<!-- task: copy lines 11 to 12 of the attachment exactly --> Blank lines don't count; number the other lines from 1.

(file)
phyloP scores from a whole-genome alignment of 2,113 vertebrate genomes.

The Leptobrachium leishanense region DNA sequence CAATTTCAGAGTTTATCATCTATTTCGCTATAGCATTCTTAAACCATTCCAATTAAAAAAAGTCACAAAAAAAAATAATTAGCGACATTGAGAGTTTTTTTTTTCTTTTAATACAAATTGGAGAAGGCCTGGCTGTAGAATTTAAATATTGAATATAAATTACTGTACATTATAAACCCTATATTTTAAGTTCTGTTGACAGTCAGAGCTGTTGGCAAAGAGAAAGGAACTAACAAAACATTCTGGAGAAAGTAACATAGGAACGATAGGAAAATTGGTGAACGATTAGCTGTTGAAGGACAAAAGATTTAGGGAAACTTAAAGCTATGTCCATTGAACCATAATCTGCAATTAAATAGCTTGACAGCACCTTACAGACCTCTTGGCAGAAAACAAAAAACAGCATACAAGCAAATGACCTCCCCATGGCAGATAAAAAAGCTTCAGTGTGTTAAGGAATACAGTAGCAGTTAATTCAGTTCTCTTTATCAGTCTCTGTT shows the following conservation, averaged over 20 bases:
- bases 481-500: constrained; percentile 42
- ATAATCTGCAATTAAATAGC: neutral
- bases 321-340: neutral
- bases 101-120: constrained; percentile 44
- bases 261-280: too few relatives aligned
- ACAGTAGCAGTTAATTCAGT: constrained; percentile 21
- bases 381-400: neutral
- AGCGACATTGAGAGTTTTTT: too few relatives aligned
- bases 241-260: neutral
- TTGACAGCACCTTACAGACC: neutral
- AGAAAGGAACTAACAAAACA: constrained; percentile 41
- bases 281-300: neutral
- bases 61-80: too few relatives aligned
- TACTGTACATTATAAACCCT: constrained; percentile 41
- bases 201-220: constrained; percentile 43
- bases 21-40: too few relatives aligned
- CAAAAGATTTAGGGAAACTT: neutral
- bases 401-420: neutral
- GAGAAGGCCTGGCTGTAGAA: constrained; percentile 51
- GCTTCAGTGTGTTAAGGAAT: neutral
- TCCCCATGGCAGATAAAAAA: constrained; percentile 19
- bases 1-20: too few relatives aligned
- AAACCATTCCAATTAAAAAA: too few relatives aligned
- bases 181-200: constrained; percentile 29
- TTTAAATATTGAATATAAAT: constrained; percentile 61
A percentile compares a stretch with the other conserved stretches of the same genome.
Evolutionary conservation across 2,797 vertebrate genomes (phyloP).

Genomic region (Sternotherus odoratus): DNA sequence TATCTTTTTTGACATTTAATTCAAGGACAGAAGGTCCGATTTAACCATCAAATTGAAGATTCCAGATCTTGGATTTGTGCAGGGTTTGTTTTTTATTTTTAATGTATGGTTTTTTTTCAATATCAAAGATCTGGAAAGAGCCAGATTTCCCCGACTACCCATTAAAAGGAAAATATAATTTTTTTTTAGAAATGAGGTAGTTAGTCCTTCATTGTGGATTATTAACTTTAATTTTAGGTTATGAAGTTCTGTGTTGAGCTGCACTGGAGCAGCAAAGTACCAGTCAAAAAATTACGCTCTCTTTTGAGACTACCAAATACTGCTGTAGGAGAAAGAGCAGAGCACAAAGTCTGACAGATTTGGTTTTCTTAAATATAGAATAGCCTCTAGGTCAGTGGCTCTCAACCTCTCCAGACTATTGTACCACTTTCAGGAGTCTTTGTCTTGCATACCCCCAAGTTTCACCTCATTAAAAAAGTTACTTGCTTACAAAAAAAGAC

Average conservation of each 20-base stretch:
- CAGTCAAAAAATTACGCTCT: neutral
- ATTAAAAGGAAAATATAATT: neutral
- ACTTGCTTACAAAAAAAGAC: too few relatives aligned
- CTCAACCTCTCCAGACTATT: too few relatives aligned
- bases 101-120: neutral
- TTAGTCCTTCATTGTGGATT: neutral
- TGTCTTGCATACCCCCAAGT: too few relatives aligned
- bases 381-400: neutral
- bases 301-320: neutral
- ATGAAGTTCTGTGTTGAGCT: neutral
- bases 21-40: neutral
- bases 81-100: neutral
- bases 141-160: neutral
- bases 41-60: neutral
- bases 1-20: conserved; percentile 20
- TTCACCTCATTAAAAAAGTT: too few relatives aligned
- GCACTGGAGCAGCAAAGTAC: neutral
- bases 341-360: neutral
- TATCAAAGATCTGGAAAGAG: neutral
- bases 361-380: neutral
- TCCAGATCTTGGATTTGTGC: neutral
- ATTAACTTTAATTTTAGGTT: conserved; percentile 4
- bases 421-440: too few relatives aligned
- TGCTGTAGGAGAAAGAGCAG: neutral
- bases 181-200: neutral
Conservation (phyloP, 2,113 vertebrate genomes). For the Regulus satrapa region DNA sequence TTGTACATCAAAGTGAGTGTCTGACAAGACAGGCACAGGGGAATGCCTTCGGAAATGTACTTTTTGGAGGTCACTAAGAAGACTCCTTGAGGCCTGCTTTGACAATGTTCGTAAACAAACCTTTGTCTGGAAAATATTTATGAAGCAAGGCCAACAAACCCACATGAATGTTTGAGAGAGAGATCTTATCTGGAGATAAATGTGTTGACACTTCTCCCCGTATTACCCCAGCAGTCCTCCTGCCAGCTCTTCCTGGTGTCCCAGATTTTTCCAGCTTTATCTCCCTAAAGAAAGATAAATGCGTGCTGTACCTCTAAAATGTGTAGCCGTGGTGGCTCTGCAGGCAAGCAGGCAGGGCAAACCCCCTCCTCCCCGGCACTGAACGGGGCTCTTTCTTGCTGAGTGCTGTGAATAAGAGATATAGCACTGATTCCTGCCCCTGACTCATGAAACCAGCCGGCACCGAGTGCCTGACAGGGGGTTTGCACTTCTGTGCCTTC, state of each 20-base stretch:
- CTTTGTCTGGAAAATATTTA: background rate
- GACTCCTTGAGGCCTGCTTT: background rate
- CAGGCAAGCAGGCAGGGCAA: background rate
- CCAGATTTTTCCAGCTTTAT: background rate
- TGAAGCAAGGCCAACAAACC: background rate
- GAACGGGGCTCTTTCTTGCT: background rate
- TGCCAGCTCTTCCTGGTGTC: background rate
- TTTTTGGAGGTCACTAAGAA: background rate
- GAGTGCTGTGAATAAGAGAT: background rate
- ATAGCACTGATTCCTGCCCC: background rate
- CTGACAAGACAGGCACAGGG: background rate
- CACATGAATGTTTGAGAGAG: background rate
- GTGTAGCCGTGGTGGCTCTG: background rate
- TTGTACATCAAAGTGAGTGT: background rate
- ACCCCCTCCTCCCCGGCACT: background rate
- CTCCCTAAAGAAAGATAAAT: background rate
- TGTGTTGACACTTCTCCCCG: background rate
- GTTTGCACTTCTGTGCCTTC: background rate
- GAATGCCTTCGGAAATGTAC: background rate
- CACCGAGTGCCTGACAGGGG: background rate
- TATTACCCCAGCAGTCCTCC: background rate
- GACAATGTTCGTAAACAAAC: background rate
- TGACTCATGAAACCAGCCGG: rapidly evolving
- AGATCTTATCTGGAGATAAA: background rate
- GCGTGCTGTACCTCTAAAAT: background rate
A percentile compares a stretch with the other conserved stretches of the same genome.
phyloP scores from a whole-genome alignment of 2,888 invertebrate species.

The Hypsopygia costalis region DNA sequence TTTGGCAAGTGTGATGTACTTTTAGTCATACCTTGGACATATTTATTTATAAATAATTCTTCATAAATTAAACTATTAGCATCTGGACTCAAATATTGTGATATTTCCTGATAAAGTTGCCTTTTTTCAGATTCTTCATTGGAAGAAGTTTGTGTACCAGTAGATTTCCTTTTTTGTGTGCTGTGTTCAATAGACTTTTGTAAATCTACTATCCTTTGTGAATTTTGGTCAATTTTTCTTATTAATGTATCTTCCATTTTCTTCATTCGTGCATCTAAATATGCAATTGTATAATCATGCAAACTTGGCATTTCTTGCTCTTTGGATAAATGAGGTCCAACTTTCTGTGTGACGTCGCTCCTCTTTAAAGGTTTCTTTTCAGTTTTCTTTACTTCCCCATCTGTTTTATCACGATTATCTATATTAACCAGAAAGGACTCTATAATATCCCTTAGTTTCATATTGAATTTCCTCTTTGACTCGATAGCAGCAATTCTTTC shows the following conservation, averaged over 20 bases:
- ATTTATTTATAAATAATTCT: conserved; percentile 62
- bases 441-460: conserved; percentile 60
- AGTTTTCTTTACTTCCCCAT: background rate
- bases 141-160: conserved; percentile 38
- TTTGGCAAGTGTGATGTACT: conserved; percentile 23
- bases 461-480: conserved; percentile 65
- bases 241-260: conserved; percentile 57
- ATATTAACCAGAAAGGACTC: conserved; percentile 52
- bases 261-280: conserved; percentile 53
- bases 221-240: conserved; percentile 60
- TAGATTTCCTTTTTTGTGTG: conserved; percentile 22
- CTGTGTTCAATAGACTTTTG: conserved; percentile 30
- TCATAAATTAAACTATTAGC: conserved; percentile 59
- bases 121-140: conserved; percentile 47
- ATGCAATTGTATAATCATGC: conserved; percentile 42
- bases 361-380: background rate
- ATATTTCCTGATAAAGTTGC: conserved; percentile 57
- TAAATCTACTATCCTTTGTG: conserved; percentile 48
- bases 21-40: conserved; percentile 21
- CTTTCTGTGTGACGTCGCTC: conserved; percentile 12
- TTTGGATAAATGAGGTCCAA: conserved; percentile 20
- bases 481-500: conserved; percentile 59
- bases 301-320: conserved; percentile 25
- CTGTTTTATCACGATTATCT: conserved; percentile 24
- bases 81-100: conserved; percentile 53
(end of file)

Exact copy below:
- bases 241-260: neutral
- TTGACAGCACCTTACAGACC: neutral